Jump in H3N2 flu prompts CDC warning, antiviral reminder

The US Centers for Disease Control and Prevention (CDC) today warned clinicians that flu activity has increased significantly in recent weeks, much of it from H3N2, which poses a heightened threat, especially to seniors and young children, and elevates the importance of prompt antiviral treatment.

At the global level, H3N2 is still the dominant strain, but different regions are seeing a lot of illness from influenza B and 2009 H1N1 viruses, the World Health Organization (WHO) said in its latest update.

H3N2 activity prompts reminders about speedy antiviral prescribing

In a Health Alert Network (HAN) notice, the CDC said predominant H3N2 activity has major implications for clinical treatment, given that the vaccine is generally less effective against that subtype, and that neuraminidase inhibitors, such as (oseltamivir) Tamiflu, will be a useful treatment adjunct.

Past H3N2-heavy seasons have been marked by more hospitalizations and deaths in those over age 65 and in younger children, the CDC said. It added that seasonal flu vaccines have shown less protection against H3N2 than the 2009 H1N1 and influenza B strains, and if H3N2 continues to dominate, the efficacy against H3N2 could be near the 32% seen last season.

"For this reason, in addition to influenza vaccination for prevention of influenza, the use of antiviral medications for treatment of influenza becomes even more important than usual," the CDC said.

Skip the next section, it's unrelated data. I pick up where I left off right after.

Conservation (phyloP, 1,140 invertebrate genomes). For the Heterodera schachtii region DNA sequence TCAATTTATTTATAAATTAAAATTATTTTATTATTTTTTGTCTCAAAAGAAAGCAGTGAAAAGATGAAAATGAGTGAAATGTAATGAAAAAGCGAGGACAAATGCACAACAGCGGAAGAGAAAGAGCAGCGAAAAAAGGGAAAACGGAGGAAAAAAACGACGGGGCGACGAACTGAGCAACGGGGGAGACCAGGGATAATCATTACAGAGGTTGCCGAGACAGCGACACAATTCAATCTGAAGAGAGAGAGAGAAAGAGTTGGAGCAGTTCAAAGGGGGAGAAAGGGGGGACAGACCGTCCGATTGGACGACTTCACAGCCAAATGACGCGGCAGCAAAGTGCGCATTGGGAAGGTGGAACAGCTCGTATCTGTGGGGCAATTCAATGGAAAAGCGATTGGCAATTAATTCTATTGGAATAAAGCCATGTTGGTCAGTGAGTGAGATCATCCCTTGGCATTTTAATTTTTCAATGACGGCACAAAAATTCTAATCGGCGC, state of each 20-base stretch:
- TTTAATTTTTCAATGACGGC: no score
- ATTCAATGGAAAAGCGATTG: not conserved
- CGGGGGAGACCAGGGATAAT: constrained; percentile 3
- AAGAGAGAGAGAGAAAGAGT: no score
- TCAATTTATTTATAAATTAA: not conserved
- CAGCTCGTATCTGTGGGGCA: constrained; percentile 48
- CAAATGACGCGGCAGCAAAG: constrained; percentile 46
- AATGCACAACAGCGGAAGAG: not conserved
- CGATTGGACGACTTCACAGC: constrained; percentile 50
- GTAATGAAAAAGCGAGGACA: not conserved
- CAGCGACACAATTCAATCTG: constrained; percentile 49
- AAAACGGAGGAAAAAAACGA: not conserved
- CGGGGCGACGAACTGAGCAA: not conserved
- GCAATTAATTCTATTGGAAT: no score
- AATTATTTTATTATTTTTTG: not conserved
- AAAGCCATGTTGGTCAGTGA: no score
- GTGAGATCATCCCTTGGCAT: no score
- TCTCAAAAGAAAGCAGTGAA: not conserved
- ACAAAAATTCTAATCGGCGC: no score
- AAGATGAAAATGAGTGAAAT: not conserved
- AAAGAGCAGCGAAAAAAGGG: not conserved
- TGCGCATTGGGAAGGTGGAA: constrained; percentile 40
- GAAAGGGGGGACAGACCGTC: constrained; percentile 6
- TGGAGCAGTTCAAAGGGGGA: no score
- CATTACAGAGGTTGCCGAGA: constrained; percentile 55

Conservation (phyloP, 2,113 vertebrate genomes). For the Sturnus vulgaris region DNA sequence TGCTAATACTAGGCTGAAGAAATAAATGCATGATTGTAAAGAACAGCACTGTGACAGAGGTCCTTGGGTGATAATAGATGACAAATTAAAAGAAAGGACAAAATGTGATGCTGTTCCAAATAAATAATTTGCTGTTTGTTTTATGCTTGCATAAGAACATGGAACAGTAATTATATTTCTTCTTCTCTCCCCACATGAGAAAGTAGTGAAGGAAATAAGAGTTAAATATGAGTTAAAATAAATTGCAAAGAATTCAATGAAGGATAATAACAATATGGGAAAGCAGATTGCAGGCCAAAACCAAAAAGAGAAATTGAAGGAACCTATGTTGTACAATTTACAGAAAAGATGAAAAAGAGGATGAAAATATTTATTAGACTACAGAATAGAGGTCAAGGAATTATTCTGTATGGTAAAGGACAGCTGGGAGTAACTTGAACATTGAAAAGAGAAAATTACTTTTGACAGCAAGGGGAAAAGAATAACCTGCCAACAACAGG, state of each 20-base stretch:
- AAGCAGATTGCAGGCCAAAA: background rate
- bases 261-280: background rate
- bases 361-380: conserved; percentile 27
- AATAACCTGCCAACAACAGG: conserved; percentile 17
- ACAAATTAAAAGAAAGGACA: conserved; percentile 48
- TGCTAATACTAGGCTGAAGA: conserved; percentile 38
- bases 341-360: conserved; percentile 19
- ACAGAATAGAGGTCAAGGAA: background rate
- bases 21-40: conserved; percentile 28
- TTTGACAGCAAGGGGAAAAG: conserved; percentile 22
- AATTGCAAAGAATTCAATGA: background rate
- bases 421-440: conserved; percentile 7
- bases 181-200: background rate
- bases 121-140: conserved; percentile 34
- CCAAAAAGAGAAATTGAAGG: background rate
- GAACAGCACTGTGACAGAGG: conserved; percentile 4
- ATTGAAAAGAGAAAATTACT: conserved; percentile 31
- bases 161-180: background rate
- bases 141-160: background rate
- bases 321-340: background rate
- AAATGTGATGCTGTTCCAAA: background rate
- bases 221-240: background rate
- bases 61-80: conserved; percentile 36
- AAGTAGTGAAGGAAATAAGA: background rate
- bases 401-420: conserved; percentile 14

Aside from warning clinicians to keep flu high on their list of possible diagnoses for sick patients, the CDC urged clinicians to treat all hospitalized and high-risk patients with a neuraminidase inhibitor as soon as possible. Though treatment started within 2 days of illness onset is ideal, there are still clinical benefits when given later. The drugs are often underutilized, the CDC said, but are appropriate for hospitalized patients, people with progressive disease who are not hospitalized, and those at risk for flu complications, such as seniors, young children, pregnant women, and those with underlying health conditions. Clinicians should not wait for lab-confirmation of flu before prescribing treatment for these patients, and it may be useful to provide phone triage to streamline diagnosis and treatment.

Also, clinicians can use their judgement to prescribe neuraminidase inhibitors to previously healthy people.

Flu cases rising in Northern Hemisphere

In its weekly global influenza update, the World Health Organization (WHO) said H3N2 is the dominant flu strain in North America, while influenza B is circulating more widely in Europe.

Flu is still rising across much of North America, with low levels detected in Central America, the Caribbean, and South America. Influenza B detections are above seasonal averages for most of North America, the WHO said.

Throughout much of eastern and southern Asia, flu activity is low, but China reported rising levels of influenza-like illness (ILI). Influenza B Yamagata-lineage viruses are the predominant strain in China. Western Asia also recorded elevated levels of influenza, with 2009 H1N1 detected most frequently.

Results from specimens collected in 106 countries in the first 10 days of December show that 62.4% of flu samples were typed as influenza A and 37.6% as influenza B. Of the sub-typed influenza A viruses, 30.1% were 2009 H1N1 and 69.9% were H3N2. Of the characterized B viruses, 85.2% belonged to the B-Yamagata lineage and 14.8% to the B-Victoria lineage.

See also:

Dec 27 CDC HAN notice

Dec 25 WHO update

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